What would it take to provoke a run on a superannuation fund?
Would it take members of that fund receiving a letter sent to them at the direction of the Australian Prudential Regulation Authority (APRA) that their superannuation product has performed poorly, and that they should consider moving their interest into a different fund?
Because that is what is being proposed within the Government’s Your Future, Your Super legislation and is clearly outlined in the explanatory memorandum.
What is more, the members would be receiving that letter only after their fund had at least twice posted notifications on its website that it had failed to pass the APRA-administered performance test.
The regulatory outline creates scope for funds to resume accepting new members when they have actually passed a subsequent performance test, but the question must be asked about how many people would want to join a superannuation fund which had arguably failed three performance tests.
While the boards of superannuation funds still bristle about “inaccuracies” associated with APRA’s superannuation fund heatmaps, the Government’s legislation is handing even more power to the regulator to administer a superannuation performance test and to require funds to notify members when they fail that test.
The explanatory memorandum attaching to the Your Future, Your Super regulatory consultation, states that superannuation funds who fail the performance test must provide notices to the beneficiary’s last known mailing address or email address.
“All beneficiary notifications must explain to the member that their superannuation product has performed poorly, and that the member should consider moving their interest into a different fund,” it said.
“The notification gives details of the test applied to determine the product’s underperformance, and also provides beneficiaries with information on how to change to a superannuation product that may perform better than the current product they hold.
“The notification also directs beneficiaries to the YourSuper comparison tool for information on products that have met the requirements of the performance test.
“The notification includes standard words covering questions and answers on why the member has received the notification, and how poor performance of a superannuation product can negatively affect their retirement income.”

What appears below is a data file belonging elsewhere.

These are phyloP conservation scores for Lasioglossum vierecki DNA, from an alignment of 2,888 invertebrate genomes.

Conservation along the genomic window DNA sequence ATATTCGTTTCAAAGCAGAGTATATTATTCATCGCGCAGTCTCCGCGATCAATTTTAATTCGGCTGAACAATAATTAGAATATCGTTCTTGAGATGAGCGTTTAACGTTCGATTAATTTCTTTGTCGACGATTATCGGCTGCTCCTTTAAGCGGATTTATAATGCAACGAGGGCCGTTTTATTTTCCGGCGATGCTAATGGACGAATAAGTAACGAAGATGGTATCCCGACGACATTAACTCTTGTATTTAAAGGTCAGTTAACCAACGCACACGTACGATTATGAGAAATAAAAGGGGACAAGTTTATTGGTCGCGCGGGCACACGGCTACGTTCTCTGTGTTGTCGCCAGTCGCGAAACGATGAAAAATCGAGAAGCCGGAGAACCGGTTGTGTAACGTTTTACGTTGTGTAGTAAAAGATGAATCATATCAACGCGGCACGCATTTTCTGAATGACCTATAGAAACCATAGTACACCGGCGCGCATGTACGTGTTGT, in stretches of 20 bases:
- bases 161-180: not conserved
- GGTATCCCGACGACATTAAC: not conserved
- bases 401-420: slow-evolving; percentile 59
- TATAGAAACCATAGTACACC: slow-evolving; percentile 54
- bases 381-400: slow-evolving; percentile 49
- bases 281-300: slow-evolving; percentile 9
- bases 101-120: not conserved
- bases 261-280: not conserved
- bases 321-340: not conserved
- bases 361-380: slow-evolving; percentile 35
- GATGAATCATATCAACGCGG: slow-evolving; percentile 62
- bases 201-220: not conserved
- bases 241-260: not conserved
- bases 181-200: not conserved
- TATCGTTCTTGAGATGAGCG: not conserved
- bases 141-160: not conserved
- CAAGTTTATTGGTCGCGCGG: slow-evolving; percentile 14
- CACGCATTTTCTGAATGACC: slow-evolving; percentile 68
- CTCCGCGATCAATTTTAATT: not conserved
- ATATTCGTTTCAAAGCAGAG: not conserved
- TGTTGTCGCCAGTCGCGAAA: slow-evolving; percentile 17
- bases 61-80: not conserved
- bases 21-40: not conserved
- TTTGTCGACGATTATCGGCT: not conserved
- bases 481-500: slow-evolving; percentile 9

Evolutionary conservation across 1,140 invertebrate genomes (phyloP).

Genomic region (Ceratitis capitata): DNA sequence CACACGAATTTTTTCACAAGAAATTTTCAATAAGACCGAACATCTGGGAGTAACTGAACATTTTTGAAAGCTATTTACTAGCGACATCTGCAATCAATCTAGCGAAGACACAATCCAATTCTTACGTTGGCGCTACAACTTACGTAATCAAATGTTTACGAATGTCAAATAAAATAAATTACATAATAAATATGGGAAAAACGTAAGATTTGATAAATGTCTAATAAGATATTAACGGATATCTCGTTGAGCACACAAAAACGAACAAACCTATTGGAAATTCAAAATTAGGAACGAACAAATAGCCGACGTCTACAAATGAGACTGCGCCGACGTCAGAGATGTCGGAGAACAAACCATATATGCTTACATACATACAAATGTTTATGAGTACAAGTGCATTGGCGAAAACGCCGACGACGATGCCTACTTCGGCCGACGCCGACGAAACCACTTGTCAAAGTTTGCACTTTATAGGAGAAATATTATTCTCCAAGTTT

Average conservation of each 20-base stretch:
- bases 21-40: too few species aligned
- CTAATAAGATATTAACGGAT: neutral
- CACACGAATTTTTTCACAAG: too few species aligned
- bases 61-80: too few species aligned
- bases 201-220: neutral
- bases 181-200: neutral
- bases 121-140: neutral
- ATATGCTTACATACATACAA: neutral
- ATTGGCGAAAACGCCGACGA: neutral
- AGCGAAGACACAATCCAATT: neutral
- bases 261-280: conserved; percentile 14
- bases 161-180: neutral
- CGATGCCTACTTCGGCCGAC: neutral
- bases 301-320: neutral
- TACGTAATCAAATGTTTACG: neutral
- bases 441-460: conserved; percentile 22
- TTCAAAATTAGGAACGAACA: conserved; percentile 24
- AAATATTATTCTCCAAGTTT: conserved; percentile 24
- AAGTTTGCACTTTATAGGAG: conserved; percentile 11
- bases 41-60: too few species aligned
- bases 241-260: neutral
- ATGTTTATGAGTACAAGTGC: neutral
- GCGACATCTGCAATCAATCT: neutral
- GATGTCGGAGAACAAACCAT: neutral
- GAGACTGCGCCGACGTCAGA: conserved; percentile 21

Prior to members receiving the written notification from their superannuation fund, those that thought to visit the fund’s website might have noted it contained a post declaring earlier failures.
Where a product does not pass the performance test for the first time, the registrable super entity (RSE) licensee must ensure that a description of the circumstances is made available on the RSE’s publicly available website. The RSE licensee must also take this step where the product has failed the performance test previously, but it is not the product’s second consecutive failure, in which case the product is closed to new members.
The purpose of this requirement is to warn prospective beneficiaries when a product (which remains open) has been assessed as underperforming in the latest financial year.
There is no need for this information to be published on the website if the product is closed to new beneficiaries (as a consequences of two consecutive fails) as there cannot be prospective beneficiaries to warn because the product is closed to new members.
The explanatory memorandum makes clear that the possibility exists of funds being reopened to new members if it subsequently passes a performance test.
“APRA may make a determination for a product to reopen to accept new beneficiaries, if the product passes the annual performance test in a subsequent financial year,” it said.
The question is, however, how many people would want to join a superannuation fund which has been publicly identified as having failed its performance test?